NASCAR’s Charter Agreement Needs ‘Quite a Bit’ of Work, Says Hamlin


Getty Nascar announcement

Charters have been front and center in the discourse surrounding the NASCAR Cup Series as of late, with Stewart-Haas Racing set to shutter its doors at the end of the 2024 season. SHR’s four charters are now up for grabs, but the process has been complicated by NASCAR’s ongoing charter agreement negotiations with NASCAR teams. 

NASCAR delivered their most recent proposal to teams two weeks ago, but according to Denny Hamlin, who co-owns 23XI Racing, the proposal is far from finished. 

“I think there’s still a ton of work to do. Not a little bit of work. Quite a bit. So that’s going to be the priority over the next few months to get this thing a little closer,” Denny Hamlin said after the teams reviewed the proposal, per the Associated Press

Denny Hamlin

GettyDenny Hamlin, 23XI Racing

NASCAR’s Charters & The France Family 

Currently, the Cup Series sports 36 charters held by 15 teams, which are set to expire at the end of this season. The NASCAR Xfinity Series and Craftsman Truck Series do not have charters. 

NASCAR’s business model has been built around independent contractors investing in the sanctioning body of NASCAR to participate in the sport since the racing series’ creation in 1948. At the center of NASCAR is the France family, who have owned and operated NASCAR Holdings from its inception. 

This means that charter negotiations aren’t just between the teams and the NASCAR governing body; it’s with the France family, too. 

When it comes to the outcome of the negotiations, the teams are seeking to make the charters permanent, to hold greater governance power within NASCAR, and to increase their shares of new revenue and traditional media revenue, among other concerns

For NASCAR, their latest offer was to guarantee charters for seven years with a potential seven-year extension following the charter expiration, a cost cap, and, most crucially, a provision that would allow private equity firms to purchase charters. That provision would allow the France family (a private company) to buy charters, a stark contrast to the current charter agreement, which prevents anyone from the France family who holds an active role in NASCAR from owning a stake in a charter. 

The potential for the France family to own stakes in charters isn’t completely out of the question. Roger Penske has owned and operated the IndyCar series since 2019 and also fields three cars under the Team Penske banner. And, NASCAR owns the IMSA sports car series, with Jim France, the NASCAR CEO, owning an IMSA team. 

But, those aren’t perfect comparisons, since charters don’t exist within the IMSA sports car series, and Penske had owned and operated IndyCar teams for decades before they acquired the series. This means that although other sports car series have seen series owners successfully operate teams with minimal conflict of interest, NASCAR itself doesn’t have any precedent for the same. 

Charters exist for a very important financial reason; they allow independent investors to have the ability to ‘cash out’ from NASCAR. For example, rather than leaving the series with sunk costs, Stewart-Haas Racing can sell off their charters for a potential profit. Before the charters, the financial value of a team upon its closure was only in their equipment (technically outdated at the end of the season, and thus difficult to sell off) and real estate.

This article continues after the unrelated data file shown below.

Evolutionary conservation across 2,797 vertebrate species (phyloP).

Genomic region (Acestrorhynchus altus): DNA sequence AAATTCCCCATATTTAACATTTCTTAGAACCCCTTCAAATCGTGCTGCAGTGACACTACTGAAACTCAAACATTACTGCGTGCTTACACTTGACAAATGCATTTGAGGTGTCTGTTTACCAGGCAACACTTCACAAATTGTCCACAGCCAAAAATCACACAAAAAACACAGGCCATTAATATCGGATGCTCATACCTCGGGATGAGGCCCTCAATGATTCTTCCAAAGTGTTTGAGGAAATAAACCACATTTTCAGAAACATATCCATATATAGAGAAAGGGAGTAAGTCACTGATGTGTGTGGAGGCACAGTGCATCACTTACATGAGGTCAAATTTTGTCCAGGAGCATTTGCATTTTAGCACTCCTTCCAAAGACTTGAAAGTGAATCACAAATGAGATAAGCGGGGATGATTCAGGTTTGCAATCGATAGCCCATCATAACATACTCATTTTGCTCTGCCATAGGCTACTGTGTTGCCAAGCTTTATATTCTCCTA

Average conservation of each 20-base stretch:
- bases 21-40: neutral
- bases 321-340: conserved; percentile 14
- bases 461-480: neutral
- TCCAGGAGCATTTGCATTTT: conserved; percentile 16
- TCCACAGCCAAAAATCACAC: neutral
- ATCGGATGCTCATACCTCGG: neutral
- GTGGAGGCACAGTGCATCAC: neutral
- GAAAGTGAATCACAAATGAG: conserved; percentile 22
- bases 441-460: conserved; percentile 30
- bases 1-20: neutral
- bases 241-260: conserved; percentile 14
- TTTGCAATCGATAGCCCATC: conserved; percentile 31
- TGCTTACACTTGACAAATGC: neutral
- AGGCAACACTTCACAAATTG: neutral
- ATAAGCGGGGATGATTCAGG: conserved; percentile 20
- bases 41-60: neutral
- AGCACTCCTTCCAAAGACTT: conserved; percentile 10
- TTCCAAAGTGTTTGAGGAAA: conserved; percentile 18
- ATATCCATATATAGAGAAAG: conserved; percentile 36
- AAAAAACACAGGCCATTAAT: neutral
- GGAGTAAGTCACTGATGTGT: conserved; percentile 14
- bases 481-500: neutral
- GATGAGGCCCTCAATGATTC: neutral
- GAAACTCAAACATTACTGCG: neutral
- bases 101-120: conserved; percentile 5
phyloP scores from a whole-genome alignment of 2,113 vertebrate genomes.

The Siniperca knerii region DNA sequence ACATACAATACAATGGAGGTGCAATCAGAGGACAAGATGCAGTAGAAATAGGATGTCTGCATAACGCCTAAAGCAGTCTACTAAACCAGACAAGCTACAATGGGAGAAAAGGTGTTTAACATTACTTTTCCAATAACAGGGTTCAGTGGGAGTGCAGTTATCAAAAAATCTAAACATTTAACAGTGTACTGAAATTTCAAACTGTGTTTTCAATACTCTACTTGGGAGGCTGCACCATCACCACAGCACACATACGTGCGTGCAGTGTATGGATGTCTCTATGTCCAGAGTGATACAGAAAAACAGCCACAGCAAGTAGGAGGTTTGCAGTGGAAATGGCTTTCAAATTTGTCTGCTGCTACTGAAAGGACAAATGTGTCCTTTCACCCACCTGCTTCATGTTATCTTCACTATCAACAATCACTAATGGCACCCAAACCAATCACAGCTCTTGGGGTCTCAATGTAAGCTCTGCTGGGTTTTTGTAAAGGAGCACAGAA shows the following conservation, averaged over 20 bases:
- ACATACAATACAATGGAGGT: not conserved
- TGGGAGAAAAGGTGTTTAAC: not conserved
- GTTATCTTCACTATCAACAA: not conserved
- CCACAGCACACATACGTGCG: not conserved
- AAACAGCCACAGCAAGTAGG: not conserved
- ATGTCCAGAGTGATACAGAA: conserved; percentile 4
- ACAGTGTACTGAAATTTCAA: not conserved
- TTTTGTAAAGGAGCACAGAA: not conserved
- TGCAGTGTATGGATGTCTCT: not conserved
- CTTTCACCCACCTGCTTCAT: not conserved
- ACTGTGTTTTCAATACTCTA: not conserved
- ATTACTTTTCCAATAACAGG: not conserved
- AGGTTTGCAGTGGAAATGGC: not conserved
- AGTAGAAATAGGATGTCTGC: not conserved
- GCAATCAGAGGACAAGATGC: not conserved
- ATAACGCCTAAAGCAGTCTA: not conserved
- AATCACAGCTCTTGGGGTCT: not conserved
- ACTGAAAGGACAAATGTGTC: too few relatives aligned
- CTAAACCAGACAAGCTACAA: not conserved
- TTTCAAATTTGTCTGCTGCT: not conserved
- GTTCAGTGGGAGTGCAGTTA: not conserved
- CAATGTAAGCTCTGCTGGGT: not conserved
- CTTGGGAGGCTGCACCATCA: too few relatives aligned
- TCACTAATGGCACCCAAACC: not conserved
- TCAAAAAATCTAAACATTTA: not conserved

In 1999, Ricky Rudd lived that very same reality of selling off Rudd Performance Motorsports’ capital upon the teams’ exit from NASCAR.  

“I’m not going to lie to you, this hurts, and it doesn’t even make a whole lot of sense if you allow yourself to really think about it. This business is always focused on the future. So, everything you own is dated as soon as the season is over. It’s worth nothing to the people with the real money,” Rudd told Ryan McGee of ESPN on Dec. 1, 1999, during the process

Stewart-Haas Racing

GettyStewart Haas Racing press conference

Charters For Sale For The 2025 Season

With no fixed price for charters, in the past six years, the financial value of them has skyrocketed. In 2018, Spire Motorsports purchased Furniture Row Racing’s charter for $6 million. In 2021, 23XI Racing bought StarCom Racing’s charter for $21 million. Last year, Spire Motorsports bought Live Fast Motorsports charter for an estimated $35-40 million. 

While Front Row Motorsports has acquired an additional charter and announced its expansion for 2025 shortly after Stewart-Haas Racing announced its impending closure, it has yet to be confirmed that FRM bought their charter from Stewart-Haas Racing. Even if they had, there would still be three SHR charters for sale, with a grid full of potential buyers, but without a charter deal in place with NASCAR, teams could be reluctant to take the plunge on purchasing a new charter.   

“23XI is interested in getting a charter deal done. On Jan. 1, 2025, we don’t even have a charter. You can’t buy or sell something that doesn’t exist, in our eyes. So, we have two charters ’til the end of this year and until we get a charter agreement done that’s all we have. … I’m not going to put myself in a position to where I’m having to shell out millions and millions of dollars every year to just keep this thing going … so, it has to make financial sense, and the charter agreement needs to be better than what it is certainly before I invest any more money in it,” Hamlin said on his “Actions Detrimental” podcast

“It will be interesting to see how it all comes together, but I can speak for my group just saying we’d like to get a deal done sooner than later because certainly it’s hard to plan for the future when we don’t have a charter agreement and right now, we don’t,” Hamlin said on “Actions Detrimental”.